The Last Five Years Rethought at Women's Theatre Company
The two-character, one-act intimate musical is alternatively told almost entirely in song by Jamie and Cathy. Jamie is a novelist. He is young, Jewish and on the brink of success. Cathy is an aspiring actress. She is young, Catholic, and her attempts at an acting career are going nowhere. Cathy begins her version of events at the moment of their final parting and continues her story in reverse chronological order, concluding with their first meeting. Jamie presents his version of their relationship chronologically from beginning to end. The only scene which they share together occurs about halfway through the relationship when their stories intersect on the day of their wedding (in a coda at the end, their separate scenes are played simultaneously).
The Last Five Years was inspired by the five-year relationship of Brown and his ex-wife, Theresa O'Neill, which culminated with the collapse of their marriage. The musical's initial Chicago production in June, 2001, resulted in a lawsuit by O'Neill. She felt that the musical too closely depicted her marriage. The impending lawsuit resulted in the removal of the musical from the Lincoln Center Theatre schedule. Reportedly, as a result of artistic differences between the theatre and Brown, Lincoln Center ultimately dropped the entire project.
Pursuant to the terms of the settlement of the lawsuit, Brown made extensive revisions. According to reports, alterations were made in the female character, a number of lyrics were changed, and one song ("I Could Be in Love With Someone Like You") was dropped in its entirety and replaced with "Shiksa Goddess." The present, revised version premiered Off-Broadway in April, 2002. The reviews were lukewarm, and Years ran for little more than two months. However, it has since become very popular, receiving dozens of well received productions throughout the country. It has also begun to be produced internationally.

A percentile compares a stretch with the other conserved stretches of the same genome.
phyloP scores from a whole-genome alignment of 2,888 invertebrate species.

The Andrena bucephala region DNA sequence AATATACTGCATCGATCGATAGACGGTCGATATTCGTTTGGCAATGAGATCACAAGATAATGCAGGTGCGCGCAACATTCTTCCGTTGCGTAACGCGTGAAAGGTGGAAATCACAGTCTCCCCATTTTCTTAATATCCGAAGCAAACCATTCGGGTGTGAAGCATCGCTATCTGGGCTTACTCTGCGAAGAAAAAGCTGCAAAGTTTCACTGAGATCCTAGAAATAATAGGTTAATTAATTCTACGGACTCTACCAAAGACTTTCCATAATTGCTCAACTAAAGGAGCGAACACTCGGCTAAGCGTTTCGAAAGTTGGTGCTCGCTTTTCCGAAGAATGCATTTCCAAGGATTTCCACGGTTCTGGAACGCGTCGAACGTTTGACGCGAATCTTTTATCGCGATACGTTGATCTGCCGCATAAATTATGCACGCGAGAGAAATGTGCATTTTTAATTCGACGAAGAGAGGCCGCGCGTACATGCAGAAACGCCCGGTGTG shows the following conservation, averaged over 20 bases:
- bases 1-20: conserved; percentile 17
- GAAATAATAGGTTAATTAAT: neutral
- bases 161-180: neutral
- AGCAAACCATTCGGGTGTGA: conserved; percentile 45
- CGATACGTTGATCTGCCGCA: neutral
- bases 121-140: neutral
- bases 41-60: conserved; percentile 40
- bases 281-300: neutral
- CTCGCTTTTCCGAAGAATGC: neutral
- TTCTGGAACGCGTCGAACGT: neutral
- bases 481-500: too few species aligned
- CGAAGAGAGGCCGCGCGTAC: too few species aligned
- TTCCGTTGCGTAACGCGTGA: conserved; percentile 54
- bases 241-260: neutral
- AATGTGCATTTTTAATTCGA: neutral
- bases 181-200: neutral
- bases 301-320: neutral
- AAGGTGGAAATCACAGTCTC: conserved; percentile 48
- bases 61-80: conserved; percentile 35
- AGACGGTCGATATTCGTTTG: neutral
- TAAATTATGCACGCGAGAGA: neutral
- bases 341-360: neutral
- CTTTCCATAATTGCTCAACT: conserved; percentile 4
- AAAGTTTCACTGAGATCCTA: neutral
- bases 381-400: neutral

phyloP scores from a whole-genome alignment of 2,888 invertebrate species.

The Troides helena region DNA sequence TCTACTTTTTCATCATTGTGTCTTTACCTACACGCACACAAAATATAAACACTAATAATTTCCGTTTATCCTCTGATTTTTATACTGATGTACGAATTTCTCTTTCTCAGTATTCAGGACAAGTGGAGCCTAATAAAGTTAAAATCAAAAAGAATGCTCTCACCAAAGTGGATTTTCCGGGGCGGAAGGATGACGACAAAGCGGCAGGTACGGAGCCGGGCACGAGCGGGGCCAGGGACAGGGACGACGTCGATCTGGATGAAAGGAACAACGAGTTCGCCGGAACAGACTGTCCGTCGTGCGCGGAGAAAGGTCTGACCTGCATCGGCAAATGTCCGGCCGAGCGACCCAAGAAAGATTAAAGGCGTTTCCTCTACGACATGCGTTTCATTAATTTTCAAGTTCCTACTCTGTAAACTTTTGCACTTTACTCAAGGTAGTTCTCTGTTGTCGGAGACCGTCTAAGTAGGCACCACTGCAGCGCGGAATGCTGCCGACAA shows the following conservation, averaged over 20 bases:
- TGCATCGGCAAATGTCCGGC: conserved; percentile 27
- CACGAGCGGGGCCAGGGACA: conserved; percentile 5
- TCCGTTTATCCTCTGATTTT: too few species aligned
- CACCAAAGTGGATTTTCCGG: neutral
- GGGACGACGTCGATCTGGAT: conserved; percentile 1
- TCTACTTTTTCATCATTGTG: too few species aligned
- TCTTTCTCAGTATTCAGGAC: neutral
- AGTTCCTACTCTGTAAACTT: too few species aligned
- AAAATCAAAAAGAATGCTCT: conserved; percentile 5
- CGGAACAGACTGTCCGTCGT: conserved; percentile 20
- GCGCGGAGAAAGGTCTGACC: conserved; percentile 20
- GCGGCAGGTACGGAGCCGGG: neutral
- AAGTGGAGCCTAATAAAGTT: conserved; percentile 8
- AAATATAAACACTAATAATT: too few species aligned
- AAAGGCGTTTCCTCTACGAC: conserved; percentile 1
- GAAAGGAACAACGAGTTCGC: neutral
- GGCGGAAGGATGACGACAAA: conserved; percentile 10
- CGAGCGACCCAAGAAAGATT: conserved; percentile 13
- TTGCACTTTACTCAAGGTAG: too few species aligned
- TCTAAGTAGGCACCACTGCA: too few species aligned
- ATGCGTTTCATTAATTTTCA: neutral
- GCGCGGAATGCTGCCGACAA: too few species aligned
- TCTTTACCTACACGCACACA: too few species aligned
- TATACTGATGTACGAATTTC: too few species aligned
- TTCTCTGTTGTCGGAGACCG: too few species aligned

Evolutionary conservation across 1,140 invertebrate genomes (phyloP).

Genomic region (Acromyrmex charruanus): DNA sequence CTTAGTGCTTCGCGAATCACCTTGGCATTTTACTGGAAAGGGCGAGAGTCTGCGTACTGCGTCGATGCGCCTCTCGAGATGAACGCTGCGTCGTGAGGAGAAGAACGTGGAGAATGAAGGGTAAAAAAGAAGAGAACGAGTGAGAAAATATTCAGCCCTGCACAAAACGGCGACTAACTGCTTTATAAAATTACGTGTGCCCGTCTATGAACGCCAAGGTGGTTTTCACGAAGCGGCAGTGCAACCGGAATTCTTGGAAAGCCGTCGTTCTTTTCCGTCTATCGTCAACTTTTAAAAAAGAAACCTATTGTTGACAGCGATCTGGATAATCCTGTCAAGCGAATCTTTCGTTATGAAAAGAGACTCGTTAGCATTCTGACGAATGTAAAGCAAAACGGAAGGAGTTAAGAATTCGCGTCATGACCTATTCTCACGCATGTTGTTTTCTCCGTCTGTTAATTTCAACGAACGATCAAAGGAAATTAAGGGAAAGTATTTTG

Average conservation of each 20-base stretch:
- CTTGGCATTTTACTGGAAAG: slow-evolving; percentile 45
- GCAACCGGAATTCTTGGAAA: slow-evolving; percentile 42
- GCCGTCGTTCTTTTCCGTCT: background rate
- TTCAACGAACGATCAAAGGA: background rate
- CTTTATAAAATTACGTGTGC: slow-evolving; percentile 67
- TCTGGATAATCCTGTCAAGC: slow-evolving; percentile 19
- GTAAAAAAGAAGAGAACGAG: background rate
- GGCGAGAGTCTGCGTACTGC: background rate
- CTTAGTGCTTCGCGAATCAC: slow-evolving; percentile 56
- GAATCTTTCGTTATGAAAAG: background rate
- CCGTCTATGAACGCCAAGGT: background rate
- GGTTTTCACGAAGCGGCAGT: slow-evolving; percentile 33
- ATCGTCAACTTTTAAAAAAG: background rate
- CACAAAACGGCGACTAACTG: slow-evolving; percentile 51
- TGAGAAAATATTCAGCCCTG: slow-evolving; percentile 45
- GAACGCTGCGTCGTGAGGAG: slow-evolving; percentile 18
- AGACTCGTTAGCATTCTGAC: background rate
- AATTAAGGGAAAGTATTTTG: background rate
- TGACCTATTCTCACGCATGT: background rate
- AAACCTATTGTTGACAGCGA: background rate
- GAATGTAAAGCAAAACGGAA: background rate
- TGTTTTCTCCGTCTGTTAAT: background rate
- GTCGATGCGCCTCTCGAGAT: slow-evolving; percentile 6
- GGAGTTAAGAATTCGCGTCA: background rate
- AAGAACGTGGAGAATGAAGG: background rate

Although the song cycle form of The Last Five Years tends to make the musical somewhat static, this is more than compensated for by the high quality of its rich and varied score, the dexterity, aptness, depth and insight of its lyrics, and its passionate heart.
James D. Sasser is musically secure as he smoothly caresses Brown's lyrics and our appreciate ears, but Sasser does not capture Jamie, the self-centered, self-hating budding genius who sleeps around with other women and routinely neglects his wife. Although he describes The Last Five Years as personal, not autobiographical, Jason Robert Brown appears to have been unflinchingly tough on himself . Director Mills and Sasser have gone too far in soft-pedaling Jamie's bad behavior. Sasser is at his best portraying Jamie at his nicest when singing "The Schmuel Song." However, the range and emerging meanness of the indescribably brilliant "If I Didn't Believe in You" are lost.
There is greater room for interpretation for an actress playing the less fully developed Cathy. Cathy, who is at first seen by Jamie as an irresistible beauty, can be portrayed as being at various places along a spectrum ranging from being too shallow and simple to retain Jamie's interest to being worthy and ambitious, and unable or unwilling to put up with the cruelty of Jamie. Lea Antolini, who is miscast, fails to lend any depth to her interpretation of Cathy. Still, perky, likeable, and anxious to please, Antolini's renditions of the upbeat and witty "A Summer in Ohio" and "I Can Do Better Than That" are delightful.
In an apparent effort to make this song cycle less static, director Lauren Moran Mills has extensively inserted the protagonists into one another's scenes. The unintended result is that it becomes difficult to mentally follow the alternating flows of the narrative. On several occasions, it is hard to place where a scene of one or the other is in its inappropriate time frame.
Todd Mills' simple set featuring a table and two chairs, and three large floor to ceiling sized paned windows is most suitable. It is also less fussy and distracting than Beowulf Boritt's set for the Off-Broadway set as well as Boritt's somewhat less so set for George Street.
Warren Helms continues to provide outstanding musical direction and accompaniment for Women's Theatre productions. His verve, lyricism, and uncanny accuracy at the keyboards are breathtaking. In this instance, his keyboards may be too lyrical, too perfect. On one occasion (during "Shiksa Goddess") I was thrilled to hear some unmuted stride piano-like notes that Jason Robert Brown applied to his score with abandon when he conducted and accompanied The Last Five Years at the Minetta Lane. Tim Metz is on bass.
For those who haven't seen the incredibly rich The Last Five Years, this production admirably provides an opportunity to see it.
The Last Five Years, continues performances (Evenings: Friday and Saturday 8 pm/Matinees.: Sunday 3 pm) through March 18, 2012, at the Women's Theatre Company at the Parsippany Playhouse, 1130 Knoll Road, Lake Hiawatha, N.J.
The Last Five Years, Written and Composed by Jason Robert Brown, directed by Lauren Moran Mills